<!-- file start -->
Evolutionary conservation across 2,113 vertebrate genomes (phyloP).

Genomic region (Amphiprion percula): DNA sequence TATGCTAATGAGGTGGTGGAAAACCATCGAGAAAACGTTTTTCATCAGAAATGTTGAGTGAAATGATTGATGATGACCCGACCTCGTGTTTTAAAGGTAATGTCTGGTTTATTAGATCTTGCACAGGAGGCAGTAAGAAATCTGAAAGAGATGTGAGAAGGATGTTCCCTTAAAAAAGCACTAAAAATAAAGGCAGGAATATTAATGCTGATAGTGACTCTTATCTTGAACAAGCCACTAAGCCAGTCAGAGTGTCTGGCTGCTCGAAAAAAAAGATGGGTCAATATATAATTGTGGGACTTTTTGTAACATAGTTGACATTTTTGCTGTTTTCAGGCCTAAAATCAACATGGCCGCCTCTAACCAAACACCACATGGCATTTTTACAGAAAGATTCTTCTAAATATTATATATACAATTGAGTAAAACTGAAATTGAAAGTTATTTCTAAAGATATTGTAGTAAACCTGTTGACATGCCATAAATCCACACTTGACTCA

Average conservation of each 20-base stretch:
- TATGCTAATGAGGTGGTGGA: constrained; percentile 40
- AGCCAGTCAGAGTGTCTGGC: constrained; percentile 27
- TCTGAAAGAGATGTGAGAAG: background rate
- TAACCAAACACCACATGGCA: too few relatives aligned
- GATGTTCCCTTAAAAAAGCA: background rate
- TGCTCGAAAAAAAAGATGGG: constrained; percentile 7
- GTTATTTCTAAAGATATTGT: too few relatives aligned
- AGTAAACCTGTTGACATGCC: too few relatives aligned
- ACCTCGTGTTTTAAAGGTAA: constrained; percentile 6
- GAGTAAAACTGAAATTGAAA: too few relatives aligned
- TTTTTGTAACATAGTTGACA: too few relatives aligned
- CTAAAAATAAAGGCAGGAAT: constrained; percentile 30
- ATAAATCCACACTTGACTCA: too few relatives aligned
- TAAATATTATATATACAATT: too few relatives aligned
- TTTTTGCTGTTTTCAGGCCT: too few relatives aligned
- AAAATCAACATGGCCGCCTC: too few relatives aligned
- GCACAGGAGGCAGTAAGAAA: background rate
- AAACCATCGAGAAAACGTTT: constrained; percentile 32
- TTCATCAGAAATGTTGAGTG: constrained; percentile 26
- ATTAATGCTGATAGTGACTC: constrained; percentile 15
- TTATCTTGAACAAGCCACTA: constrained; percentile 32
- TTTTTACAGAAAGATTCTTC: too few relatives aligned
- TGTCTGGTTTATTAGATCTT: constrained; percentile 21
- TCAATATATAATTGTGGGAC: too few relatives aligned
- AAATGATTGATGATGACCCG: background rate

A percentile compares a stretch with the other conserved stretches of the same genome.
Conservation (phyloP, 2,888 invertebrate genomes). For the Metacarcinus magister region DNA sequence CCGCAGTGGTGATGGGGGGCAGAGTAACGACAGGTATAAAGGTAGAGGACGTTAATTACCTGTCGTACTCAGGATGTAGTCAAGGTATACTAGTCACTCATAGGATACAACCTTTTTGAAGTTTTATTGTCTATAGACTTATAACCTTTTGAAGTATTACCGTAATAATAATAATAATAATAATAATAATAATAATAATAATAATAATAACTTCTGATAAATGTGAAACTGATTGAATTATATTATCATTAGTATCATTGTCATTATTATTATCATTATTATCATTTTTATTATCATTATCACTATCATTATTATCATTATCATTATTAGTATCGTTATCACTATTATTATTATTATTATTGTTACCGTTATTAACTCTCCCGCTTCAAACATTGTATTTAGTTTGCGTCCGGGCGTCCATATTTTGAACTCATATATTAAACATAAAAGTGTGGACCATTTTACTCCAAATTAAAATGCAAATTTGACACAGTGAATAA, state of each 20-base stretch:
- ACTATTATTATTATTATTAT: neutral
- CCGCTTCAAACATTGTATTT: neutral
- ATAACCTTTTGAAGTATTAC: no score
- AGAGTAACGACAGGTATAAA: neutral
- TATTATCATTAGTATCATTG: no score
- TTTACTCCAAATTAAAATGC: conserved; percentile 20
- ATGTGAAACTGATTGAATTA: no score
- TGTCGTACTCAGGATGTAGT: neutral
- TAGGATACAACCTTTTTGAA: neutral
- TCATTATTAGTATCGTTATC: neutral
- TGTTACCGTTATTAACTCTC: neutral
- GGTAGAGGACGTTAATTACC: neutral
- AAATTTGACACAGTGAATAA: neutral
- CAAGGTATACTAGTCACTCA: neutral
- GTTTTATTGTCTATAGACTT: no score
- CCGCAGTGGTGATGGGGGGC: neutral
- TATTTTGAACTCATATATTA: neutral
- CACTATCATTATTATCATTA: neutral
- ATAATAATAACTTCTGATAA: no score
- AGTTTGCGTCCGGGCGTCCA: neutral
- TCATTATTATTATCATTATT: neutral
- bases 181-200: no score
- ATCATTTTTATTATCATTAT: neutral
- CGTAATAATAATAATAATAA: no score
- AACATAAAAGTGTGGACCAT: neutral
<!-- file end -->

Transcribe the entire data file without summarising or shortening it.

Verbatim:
Evolutionary conservation across 2,113 vertebrate genomes (phyloP).

Genomic region (Amphiprion percula): DNA sequence TATGCTAATGAGGTGGTGGAAAACCATCGAGAAAACGTTTTTCATCAGAAATGTTGAGTGAAATGATTGATGATGACCCGACCTCGTGTTTTAAAGGTAATGTCTGGTTTATTAGATCTTGCACAGGAGGCAGTAAGAAATCTGAAAGAGATGTGAGAAGGATGTTCCCTTAAAAAAGCACTAAAAATAAAGGCAGGAATATTAATGCTGATAGTGACTCTTATCTTGAACAAGCCACTAAGCCAGTCAGAGTGTCTGGCTGCTCGAAAAAAAAGATGGGTCAATATATAATTGTGGGACTTTTTGTAACATAGTTGACATTTTTGCTGTTTTCAGGCCTAAAATCAACATGGCCGCCTCTAACCAAACACCACATGGCATTTTTACAGAAAGATTCTTCTAAATATTATATATACAATTGAGTAAAACTGAAATTGAAAGTTATTTCTAAAGATATTGTAGTAAACCTGTTGACATGCCATAAATCCACACTTGACTCA

Average conservation of each 20-base stretch:
- TATGCTAATGAGGTGGTGGA: constrained; percentile 40
- AGCCAGTCAGAGTGTCTGGC: constrained; percentile 27
- TCTGAAAGAGATGTGAGAAG: background rate
- TAACCAAACACCACATGGCA: too few relatives aligned
- GATGTTCCCTTAAAAAAGCA: background rate
- TGCTCGAAAAAAAAGATGGG: constrained; percentile 7
- GTTATTTCTAAAGATATTGT: too few relatives aligned
- AGTAAACCTGTTGACATGCC: too few relatives aligned
- ACCTCGTGTTTTAAAGGTAA: constrained; percentile 6
- GAGTAAAACTGAAATTGAAA: too few relatives aligned
- TTTTTGTAACATAGTTGACA: too few relatives aligned
- CTAAAAATAAAGGCAGGAAT: constrained; percentile 30
- ATAAATCCACACTTGACTCA: too few relatives aligned
- TAAATATTATATATACAATT: too few relatives aligned
- TTTTTGCTGTTTTCAGGCCT: too few relatives aligned
- AAAATCAACATGGCCGCCTC: too few relatives aligned
- GCACAGGAGGCAGTAAGAAA: background rate
- AAACCATCGAGAAAACGTTT: constrained; percentile 32
- TTCATCAGAAATGTTGAGTG: constrained; percentile 26
- ATTAATGCTGATAGTGACTC: constrained; percentile 15
- TTATCTTGAACAAGCCACTA: constrained; percentile 32
- TTTTTACAGAAAGATTCTTC: too few relatives aligned
- TGTCTGGTTTATTAGATCTT: constrained; percentile 21
- TCAATATATAATTGTGGGAC: too few relatives aligned
- AAATGATTGATGATGACCCG: background rate

A percentile compares a stretch with the other conserved stretches of the same genome.
Conservation (phyloP, 2,888 invertebrate genomes). For the Metacarcinus magister region DNA sequence CCGCAGTGGTGATGGGGGGCAGAGTAACGACAGGTATAAAGGTAGAGGACGTTAATTACCTGTCGTACTCAGGATGTAGTCAAGGTATACTAGTCACTCATAGGATACAACCTTTTTGAAGTTTTATTGTCTATAGACTTATAACCTTTTGAAGTATTACCGTAATAATAATAATAATAATAATAATAATAATAATAATAATAATAATAACTTCTGATAAATGTGAAACTGATTGAATTATATTATCATTAGTATCATTGTCATTATTATTATCATTATTATCATTTTTATTATCATTATCACTATCATTATTATCATTATCATTATTAGTATCGTTATCACTATTATTATTATTATTATTGTTACCGTTATTAACTCTCCCGCTTCAAACATTGTATTTAGTTTGCGTCCGGGCGTCCATATTTTGAACTCATATATTAAACATAAAAGTGTGGACCATTTTACTCCAAATTAAAATGCAAATTTGACACAGTGAATAA, state of each 20-base stretch:
- ACTATTATTATTATTATTAT: neutral
- CCGCTTCAAACATTGTATTT: neutral
- ATAACCTTTTGAAGTATTAC: no score
- AGAGTAACGACAGGTATAAA: neutral
- TATTATCATTAGTATCATTG: no score
- TTTACTCCAAATTAAAATGC: conserved; percentile 20
- ATGTGAAACTGATTGAATTA: no score
- TGTCGTACTCAGGATGTAGT: neutral
- TAGGATACAACCTTTTTGAA: neutral
- TCATTATTAGTATCGTTATC: neutral
- TGTTACCGTTATTAACTCTC: neutral
- GGTAGAGGACGTTAATTACC: neutral
- AAATTTGACACAGTGAATAA: neutral
- CAAGGTATACTAGTCACTCA: neutral
- GTTTTATTGTCTATAGACTT: no score
- CCGCAGTGGTGATGGGGGGC: neutral
- TATTTTGAACTCATATATTA: neutral
- CACTATCATTATTATCATTA: neutral
- ATAATAATAACTTCTGATAA: no score
- AGTTTGCGTCCGGGCGTCCA: neutral
- TCATTATTATTATCATTATT: neutral
- bases 181-200: no score
- ATCATTTTTATTATCATTAT: neutral
- CGTAATAATAATAATAATAA: no score
- AACATAAAAGTGTGGACCAT: neutral